It's spring of 1949, and a husband absentmindedly flips through The Saturday Evening Post. He stops at the headline, "We Love to Catch Them on a Springmaid Sheet." It's an ad for a fabric company, which is not something men in this particular era (or our own) care much about. But the woman being rescued is showing a bit of garter as she leaps to safety, her skirt flapping as she lands on a blanket stretched taut by four handsome firefighters.
This is The Tease in action, and believe it or not, there is more here than meets the eye. Elliott White Springs, the president of Spring Mills, was the slightly dirty mind behind a series of incredibly popular ads featuring sly puns and double-entendres that ran from 1947 until his death in 1959. Springs even wrote his own ad copy, and along the way created the rules of advertising innuendo that remain relevant today.
As Charles Goodrum and Helen Dalrymple explain in their book Advertising in America, Springs relied on four principles. First, the reader was considered an intelligent peer, not an easy-to-titillate sucker. Second, a product benefit had to be offered once the reader's attention was gained through pulchritudinous means. Next, racy images should combine humour and respect -- Springs' ads objectified men and women, although both retained their dignity. The final principle was the most important: The Tease was the most effective method of leveraging sex in an ad. An inch of stocking top worked far better than a topless woman.
Springs had to fight with illustrators to show less, not more. "What I wanted was a subtle picture of a girl with her skirt agitated by the wind," writes Springs in a 1948 letter reprinted in Advertising in America. "You send me a picture of a girl with her skirts blown over her head like she was standing over an air jet at Coney Island! It's about as subtle as the Can Can."
It's spring of 2005, and you are staring at the back cover of Vice magazine, where Melissa, the winner of an unofficial American Apparel wet T-shirt contest, is apprising us of her skill set. Here is the Spring Mills of the 21st century, a high-profile cotton company that relies on sex to sell its products. But founder Dov Charney, who helps write his own ads, has no use for the wink. Proud to call himself a pervert, chuffed when porn stars wear his clothes, Charney prefers to build his brand around the single entendre, sleaze without Tease.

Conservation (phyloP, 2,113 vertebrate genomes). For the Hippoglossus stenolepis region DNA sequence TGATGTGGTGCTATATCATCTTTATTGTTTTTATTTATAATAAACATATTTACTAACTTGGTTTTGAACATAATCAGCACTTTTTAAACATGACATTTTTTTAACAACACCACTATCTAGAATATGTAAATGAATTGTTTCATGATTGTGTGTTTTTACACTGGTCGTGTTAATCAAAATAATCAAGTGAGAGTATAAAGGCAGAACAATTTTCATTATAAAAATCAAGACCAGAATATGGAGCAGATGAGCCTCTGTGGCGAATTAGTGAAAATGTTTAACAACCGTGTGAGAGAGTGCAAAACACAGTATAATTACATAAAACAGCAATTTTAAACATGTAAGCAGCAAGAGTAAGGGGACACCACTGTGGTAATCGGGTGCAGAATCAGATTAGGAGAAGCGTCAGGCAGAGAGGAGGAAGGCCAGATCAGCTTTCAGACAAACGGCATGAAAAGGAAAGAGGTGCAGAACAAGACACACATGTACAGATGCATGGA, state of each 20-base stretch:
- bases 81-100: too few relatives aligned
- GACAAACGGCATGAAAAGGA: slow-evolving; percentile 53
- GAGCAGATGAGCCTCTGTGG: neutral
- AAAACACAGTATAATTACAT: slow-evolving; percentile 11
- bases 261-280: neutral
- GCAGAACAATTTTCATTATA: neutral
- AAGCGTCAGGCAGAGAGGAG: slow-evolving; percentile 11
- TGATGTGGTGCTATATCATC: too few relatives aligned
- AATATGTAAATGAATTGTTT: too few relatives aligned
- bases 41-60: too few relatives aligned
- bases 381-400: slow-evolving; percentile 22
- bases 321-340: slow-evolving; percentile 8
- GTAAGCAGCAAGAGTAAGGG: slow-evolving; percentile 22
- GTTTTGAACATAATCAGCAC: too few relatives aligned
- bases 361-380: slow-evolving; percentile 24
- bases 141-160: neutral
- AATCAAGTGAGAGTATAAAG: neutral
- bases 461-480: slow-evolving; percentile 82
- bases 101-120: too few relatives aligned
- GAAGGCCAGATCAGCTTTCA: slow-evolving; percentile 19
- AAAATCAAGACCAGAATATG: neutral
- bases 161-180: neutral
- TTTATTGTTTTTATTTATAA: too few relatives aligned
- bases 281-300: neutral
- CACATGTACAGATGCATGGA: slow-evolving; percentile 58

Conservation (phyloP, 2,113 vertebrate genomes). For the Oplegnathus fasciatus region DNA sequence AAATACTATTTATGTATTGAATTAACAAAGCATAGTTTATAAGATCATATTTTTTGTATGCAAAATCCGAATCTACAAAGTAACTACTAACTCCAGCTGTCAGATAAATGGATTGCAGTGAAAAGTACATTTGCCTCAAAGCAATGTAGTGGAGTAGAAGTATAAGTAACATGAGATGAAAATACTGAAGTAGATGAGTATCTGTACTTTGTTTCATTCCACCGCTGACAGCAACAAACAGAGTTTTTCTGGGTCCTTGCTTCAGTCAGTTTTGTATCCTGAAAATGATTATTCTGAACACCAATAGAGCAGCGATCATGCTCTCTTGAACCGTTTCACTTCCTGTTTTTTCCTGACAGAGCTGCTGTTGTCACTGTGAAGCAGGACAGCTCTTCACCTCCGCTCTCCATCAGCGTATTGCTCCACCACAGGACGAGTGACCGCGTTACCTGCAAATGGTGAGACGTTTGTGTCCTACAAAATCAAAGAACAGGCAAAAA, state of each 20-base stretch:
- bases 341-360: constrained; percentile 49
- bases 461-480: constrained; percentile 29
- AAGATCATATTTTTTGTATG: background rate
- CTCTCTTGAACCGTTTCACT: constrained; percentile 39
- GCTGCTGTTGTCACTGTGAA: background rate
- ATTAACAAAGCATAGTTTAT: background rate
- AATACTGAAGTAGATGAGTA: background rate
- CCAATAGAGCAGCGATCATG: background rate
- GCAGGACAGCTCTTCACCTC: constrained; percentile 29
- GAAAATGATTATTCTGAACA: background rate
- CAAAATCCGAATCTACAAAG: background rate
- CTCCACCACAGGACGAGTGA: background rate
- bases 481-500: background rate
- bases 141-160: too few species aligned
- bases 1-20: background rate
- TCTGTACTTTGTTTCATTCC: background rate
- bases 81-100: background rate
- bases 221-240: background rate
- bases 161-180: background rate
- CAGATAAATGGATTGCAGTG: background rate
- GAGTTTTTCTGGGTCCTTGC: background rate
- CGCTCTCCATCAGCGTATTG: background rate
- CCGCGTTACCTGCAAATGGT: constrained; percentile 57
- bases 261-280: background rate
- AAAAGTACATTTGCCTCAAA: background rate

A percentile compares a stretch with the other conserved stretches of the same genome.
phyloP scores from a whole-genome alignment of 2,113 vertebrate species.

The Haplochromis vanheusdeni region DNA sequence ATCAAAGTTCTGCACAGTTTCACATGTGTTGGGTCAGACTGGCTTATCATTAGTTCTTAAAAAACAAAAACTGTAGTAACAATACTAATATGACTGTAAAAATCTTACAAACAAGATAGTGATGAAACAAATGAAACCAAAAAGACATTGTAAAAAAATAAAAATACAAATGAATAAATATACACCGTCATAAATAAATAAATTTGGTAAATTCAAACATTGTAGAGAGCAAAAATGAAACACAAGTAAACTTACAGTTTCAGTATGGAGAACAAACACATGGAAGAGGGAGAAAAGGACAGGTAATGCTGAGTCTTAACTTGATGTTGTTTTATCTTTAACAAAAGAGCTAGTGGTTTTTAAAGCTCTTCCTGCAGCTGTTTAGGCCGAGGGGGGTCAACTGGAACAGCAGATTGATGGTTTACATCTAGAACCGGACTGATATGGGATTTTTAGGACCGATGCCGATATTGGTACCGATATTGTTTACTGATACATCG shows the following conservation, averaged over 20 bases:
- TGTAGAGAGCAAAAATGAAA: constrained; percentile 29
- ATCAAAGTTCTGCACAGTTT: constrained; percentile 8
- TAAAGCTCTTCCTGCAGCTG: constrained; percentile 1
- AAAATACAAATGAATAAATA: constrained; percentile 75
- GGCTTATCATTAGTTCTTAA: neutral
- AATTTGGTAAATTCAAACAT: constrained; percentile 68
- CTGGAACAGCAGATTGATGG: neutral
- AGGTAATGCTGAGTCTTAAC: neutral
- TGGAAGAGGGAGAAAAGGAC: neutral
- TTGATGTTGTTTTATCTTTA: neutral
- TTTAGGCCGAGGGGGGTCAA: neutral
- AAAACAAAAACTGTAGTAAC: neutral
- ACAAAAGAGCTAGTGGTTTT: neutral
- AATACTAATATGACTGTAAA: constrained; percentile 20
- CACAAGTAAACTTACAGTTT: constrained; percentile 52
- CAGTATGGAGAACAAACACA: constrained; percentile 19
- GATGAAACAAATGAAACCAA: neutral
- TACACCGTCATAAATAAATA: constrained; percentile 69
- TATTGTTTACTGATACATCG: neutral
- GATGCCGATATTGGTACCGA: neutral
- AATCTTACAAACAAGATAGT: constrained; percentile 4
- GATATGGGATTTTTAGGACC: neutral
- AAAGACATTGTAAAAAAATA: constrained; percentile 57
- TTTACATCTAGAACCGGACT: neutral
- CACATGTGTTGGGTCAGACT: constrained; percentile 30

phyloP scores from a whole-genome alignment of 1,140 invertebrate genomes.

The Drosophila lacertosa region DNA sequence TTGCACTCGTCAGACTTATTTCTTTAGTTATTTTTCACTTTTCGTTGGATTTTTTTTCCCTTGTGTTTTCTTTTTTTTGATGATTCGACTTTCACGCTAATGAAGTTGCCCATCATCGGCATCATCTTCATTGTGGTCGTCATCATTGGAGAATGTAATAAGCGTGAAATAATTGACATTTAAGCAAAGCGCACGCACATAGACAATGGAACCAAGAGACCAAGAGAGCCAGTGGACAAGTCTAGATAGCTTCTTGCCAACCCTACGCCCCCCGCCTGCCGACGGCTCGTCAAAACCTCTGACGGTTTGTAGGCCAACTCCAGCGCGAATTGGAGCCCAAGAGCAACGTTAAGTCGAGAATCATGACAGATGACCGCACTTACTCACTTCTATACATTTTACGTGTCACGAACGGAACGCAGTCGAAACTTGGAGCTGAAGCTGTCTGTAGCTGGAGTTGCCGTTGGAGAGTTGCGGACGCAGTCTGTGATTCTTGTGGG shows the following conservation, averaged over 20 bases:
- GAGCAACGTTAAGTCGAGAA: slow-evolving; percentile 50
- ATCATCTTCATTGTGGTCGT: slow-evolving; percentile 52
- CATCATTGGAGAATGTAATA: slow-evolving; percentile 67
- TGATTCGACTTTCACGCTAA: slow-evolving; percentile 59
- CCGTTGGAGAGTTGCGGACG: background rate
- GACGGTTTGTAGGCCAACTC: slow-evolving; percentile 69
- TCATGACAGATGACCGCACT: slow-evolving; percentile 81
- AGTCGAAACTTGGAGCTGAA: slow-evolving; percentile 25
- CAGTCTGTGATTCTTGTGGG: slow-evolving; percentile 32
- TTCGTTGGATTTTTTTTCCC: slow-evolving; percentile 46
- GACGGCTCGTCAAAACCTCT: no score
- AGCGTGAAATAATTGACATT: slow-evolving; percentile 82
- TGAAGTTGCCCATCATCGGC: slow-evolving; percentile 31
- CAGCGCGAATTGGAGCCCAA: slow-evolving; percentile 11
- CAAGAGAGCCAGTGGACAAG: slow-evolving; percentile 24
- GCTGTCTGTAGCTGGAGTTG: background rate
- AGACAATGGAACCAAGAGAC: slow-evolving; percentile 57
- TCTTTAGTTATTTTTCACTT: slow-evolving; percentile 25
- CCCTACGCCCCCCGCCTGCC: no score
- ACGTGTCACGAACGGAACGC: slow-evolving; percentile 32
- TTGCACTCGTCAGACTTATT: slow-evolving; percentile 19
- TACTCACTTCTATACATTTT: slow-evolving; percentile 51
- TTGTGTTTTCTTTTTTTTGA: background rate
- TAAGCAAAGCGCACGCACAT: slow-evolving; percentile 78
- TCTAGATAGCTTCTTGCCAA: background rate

Jaime Wolf, writing in the New York Times Magazine this April, noted that, "Charney is pushing boundaries, and knowingly so, and he maintains that your response to his boundary-pushing determines whether you count as a young person or an old person in today's society."
Were he still alive, Elliott Springs would be incensed at Charney's Can Can act. And although I side with Springs, I'm not about to unleash my inner young fogy and yearn for a return of the Burma-Shave billboards. What disappoints me as I slip the bounds of the coveted 18 to 34-year old demographic is that advertising is not treating the newest batch of consumers as intelligent peers. Advertising has forgotten how to be subtle. Worst of all, it requires no cultural competencies to decode.
What are cultural competencies? In the spirit of the horn-dog culture that has allowed the single entendre to triumph (what author Ariel Levy calls raunch culture), allow me to make my point through some hot lesbian action. Hot lesbian cultural studies action, that is.
In an anthology called A Queer Romance, Caroline Evans and Lorraine Gamman talk about cultural competencies, that is, how lesbian viewers are able to see and appreciate homosexual allusions in certain films that straight folks cannot.